Emergency workers, police officers and even off-duty coal miners — dressed in overalls and covered in soot — searched Friday through wreckage and bodies scattered over a vast stretch of Ukrainian farmland after a Malaysian jetliner flying high above Ukraine's battlefield was shot from the sky, killing 298 people.
Separatist rebels who control the area where the plane went down said they had recovered "most" of the plane's black boxes and were considering what to do with them.
Ukraine, whose investigators have no access to the area, has called for an international probe to determine who attacked the plane and insisted it was not its military. U.S. intelligence authorities said a surface-to-air missile downed the plane, but could not say who fired it.
For the first day in months, there was no sign of fighting in the area, though there was no official word of a cease-fire. But access to the area remained difficult and dangerous. The road from Donetsk, the largest city in the region, to the crash site was marked by five rebel checkpoints running document checks.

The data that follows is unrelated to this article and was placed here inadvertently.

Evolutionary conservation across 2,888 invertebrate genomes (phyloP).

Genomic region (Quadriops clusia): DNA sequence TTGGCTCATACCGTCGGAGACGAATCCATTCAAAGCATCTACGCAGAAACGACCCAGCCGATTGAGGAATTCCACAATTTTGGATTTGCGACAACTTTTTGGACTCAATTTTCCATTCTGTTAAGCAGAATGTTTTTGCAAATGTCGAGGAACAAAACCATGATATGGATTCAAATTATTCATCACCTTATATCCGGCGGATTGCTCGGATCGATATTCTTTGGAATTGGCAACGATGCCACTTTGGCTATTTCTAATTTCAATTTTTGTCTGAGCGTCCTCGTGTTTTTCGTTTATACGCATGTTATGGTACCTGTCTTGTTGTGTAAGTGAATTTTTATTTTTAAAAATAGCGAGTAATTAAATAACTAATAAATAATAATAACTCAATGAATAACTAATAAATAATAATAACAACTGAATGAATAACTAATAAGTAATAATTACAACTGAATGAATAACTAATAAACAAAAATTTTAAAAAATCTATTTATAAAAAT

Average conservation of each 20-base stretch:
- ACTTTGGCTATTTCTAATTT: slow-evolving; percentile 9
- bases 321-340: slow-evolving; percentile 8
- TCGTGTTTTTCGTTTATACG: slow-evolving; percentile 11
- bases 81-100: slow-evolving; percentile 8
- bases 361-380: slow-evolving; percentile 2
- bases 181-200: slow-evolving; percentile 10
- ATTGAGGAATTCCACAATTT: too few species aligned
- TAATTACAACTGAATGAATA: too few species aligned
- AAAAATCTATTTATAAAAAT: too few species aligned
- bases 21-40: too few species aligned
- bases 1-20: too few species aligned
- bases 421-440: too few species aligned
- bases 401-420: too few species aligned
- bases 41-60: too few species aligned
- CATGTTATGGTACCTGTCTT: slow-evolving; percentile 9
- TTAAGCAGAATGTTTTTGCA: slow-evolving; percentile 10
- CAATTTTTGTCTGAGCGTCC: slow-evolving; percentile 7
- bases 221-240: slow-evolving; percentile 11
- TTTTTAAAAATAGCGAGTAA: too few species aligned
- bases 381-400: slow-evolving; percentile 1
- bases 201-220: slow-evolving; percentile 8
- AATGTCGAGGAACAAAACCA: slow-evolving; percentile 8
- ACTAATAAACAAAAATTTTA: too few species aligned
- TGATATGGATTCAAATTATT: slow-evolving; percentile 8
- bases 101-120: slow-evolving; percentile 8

The crash site was sprawling. Large chunks of the Boeing 777 that bore the airline's red, white and blue markings lay strewn over a field. The cockpit and one turbine lay a kilometer (a half-mile) apart, and residents said the tail landed another 10 kilometers (six miles) away, indicating the aircraft most likely broke up before hitting the ground.
Bodies and body parts were everywhere: in a sunflower field, even in the streets of the rebel-held village of Rozsypne, 40 kilometers (25 miles) from the Russian border.
The area has seen heavy fighting between government troops and pro-Russia separatists, and rebels had bragged about shooting down two Ukrainian military jets in the region just a day earlier.
Ukraine accused the rebels of shooting down the Malaysia Airways plane. The rebels denied it and accused government forces of the same; President Petro Poroshenko denied it as well.
Russian President Vladimir Putin blamed Ukraine for the downing, saying it was responsible for the unrest in its Russian-speaking eastern regions — but did not accuse Ukraine of shooting the plane down and not address the key question of whether Russia gave the rebels such a powerful missile. Ukraine and the West have accused Russia of supporting the rebels, a charge that Moscow denies.
Poroshenko called the attack an "act of terrorism" and demanded an international investigation.
An assistant to the insurgency's military commander, Igor Girkin, said Friday on condition of anonymity that eight out of the plane's 12 recording devices had been located at the crash site He did not elaborate.
He said Girkin, was still considering whether to give international crash investigators access to the sprawling crash site. Any investigators would need specific permission from the rebel leadership before they could safely film or take photos at the crash site.